You can actually peel off the bark, and there is moss growing in many areas.
Many branches starting to rot and break in some areas. Here you can see where the previous cuts were done on this tree.
This area at the bottom of the trunk (left) was what let me know it was now the time to do something. I have been watching that part of the tree separate more and more until it broke off. I guess it is part of a root.
And now it doesn’t pose any risk. I can see ivy fairy lights adorning it.

Another project crossed off the list. I hope you enjoyed this post.

Ladies in the Garden

I have been in awe over the last couple of days admiring these ladies (and gentlemen) in my garden. I had been telling my husband that this year I have not seen as many butterflies as other years past. It must be that everything has been so dry from the lack of rain, only a few showers here and there, but no significant amount. Other areas close by have enjoyed more showers. The flowers have withered, some that were ready to bloom as well, and the veggies are growing slow – no tomatoes yet; only four cucumbers made it to the table along with a few leaves of lettuce. If anything, we will have a late harvest. We have been watering every other day, but it does not seem to be enough. Just when my gardening enthusiasm was fading a bit, we were blessed with a couple of short heavy showers overnight, and also the butterflies have been visiting the only source of nectar that has been doing good around here during the season.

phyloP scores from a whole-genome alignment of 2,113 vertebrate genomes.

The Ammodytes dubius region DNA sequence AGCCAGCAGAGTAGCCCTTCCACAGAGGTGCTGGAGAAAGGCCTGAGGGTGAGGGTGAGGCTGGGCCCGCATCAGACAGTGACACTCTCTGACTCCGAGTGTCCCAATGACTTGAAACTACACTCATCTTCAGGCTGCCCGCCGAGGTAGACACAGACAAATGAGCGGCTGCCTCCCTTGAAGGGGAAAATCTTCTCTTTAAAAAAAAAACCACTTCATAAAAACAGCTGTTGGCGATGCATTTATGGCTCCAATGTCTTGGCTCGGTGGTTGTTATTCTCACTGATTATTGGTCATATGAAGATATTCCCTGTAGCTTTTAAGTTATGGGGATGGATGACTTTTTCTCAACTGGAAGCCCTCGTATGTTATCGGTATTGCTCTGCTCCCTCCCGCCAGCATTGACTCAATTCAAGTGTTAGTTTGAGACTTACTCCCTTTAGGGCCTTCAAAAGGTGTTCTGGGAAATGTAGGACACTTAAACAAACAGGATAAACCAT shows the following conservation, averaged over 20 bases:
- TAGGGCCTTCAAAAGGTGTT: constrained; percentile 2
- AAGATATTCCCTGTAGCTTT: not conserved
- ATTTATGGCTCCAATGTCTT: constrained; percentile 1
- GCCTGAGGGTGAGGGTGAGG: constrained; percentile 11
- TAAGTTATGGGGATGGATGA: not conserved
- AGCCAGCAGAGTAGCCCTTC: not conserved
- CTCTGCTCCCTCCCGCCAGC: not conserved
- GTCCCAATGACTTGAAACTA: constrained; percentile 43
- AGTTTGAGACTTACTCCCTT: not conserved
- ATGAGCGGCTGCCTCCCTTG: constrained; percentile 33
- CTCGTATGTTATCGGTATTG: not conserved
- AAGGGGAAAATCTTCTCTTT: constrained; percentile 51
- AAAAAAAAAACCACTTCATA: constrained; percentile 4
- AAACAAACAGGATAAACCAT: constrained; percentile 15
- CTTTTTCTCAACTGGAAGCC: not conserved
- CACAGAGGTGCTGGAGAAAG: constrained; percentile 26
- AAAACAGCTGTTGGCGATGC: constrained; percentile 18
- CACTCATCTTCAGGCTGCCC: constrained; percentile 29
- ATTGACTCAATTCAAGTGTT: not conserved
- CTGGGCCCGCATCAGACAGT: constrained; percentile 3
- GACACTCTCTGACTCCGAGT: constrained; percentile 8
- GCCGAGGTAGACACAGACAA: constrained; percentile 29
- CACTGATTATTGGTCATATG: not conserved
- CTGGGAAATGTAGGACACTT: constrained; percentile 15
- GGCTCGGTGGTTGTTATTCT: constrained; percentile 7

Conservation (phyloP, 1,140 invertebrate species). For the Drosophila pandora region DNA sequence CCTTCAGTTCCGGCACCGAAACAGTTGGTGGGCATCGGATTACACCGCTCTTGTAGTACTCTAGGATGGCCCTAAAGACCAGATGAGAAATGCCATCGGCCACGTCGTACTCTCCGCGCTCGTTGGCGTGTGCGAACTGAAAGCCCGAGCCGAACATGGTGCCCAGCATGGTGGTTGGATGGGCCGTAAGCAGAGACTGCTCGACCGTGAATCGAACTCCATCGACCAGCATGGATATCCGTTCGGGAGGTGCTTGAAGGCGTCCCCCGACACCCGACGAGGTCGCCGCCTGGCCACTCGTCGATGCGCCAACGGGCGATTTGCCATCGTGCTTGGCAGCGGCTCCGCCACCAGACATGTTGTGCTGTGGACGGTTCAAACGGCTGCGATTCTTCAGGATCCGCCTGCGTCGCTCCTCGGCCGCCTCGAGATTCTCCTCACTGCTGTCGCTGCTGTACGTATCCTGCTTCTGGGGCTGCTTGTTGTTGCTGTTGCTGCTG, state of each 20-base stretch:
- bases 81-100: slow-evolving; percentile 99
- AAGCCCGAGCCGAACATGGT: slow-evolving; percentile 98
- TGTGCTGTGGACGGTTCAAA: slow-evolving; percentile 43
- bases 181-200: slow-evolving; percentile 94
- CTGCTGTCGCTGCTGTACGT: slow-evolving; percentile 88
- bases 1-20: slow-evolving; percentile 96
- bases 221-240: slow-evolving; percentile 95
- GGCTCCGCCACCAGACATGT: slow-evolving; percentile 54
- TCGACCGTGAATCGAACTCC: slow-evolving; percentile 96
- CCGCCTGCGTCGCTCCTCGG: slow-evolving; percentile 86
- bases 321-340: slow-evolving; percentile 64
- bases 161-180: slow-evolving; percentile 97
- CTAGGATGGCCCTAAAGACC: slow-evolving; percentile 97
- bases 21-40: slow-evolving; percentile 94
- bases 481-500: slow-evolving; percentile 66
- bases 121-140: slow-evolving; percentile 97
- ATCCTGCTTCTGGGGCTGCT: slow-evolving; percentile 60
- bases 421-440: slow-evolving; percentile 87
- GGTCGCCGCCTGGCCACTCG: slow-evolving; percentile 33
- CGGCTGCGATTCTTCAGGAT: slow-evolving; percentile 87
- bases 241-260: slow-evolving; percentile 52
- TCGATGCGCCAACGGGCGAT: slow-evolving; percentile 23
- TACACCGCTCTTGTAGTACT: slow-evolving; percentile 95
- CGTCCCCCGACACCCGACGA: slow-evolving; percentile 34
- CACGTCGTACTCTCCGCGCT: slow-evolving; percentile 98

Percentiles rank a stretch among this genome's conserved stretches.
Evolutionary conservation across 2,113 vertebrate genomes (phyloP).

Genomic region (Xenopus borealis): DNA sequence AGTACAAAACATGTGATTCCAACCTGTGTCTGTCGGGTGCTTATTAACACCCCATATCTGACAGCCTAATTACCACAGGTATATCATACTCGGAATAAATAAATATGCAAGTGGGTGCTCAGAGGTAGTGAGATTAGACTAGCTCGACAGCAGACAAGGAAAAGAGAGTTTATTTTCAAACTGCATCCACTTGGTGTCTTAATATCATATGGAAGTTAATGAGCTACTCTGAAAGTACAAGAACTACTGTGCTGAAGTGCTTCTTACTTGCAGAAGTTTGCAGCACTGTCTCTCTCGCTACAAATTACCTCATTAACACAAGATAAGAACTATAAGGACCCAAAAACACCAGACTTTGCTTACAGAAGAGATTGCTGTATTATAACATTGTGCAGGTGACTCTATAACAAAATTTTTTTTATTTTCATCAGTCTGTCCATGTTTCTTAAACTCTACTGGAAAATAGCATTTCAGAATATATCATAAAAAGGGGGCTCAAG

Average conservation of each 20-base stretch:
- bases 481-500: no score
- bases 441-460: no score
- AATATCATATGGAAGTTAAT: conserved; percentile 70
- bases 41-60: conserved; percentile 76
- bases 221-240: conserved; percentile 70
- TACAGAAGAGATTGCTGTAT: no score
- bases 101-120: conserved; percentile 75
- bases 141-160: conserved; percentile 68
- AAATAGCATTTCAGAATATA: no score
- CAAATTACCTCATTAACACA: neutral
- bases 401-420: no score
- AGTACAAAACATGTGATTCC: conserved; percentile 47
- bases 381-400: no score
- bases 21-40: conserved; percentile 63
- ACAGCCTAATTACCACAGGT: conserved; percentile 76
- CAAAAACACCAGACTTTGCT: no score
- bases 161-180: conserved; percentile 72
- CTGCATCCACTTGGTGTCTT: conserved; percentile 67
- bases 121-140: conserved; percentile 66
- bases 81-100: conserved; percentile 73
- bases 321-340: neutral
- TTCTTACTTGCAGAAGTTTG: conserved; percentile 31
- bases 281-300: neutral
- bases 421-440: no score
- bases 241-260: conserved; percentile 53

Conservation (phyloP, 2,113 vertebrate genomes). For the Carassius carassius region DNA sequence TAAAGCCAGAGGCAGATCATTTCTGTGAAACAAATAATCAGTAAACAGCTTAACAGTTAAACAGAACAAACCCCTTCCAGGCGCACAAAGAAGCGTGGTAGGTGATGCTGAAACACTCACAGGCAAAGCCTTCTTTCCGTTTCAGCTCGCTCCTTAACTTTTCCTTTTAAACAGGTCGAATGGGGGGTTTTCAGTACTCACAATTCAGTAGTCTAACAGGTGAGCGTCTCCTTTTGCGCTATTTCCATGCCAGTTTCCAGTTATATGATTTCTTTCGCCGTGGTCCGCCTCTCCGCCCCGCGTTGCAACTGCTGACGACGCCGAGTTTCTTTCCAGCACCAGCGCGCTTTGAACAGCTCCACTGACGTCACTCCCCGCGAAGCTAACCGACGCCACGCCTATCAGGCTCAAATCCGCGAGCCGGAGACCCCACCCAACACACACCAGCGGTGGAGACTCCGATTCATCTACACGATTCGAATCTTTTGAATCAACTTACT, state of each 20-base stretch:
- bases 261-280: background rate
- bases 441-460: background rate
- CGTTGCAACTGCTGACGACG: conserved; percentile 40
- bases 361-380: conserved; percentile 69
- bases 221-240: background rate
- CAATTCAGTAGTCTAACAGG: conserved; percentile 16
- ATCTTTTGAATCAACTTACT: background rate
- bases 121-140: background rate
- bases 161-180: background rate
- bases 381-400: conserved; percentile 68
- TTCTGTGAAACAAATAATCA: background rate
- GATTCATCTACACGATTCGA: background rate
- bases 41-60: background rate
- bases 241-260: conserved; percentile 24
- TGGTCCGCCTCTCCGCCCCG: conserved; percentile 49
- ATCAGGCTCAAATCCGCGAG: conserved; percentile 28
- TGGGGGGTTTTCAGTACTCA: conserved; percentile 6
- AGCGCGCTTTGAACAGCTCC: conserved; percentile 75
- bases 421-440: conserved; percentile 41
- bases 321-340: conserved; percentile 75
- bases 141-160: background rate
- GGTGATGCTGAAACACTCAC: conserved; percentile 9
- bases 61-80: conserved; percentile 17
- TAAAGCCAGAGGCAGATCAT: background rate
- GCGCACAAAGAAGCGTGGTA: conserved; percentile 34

Absolutely gorgeous in her lovely attire.
Perfect color combinations and patterns.
Another one of God’s lovely creatures.
This one is similar to the other one but with one less row of color on the wings; a bit of a different pattern.
Thanks to this bush, they’ll have plenty to eat until early fall.

I am grateful that I can enjoy watching them, their beauty, and share it with you here. I hope you enjoy this post.

A Few Garden Projects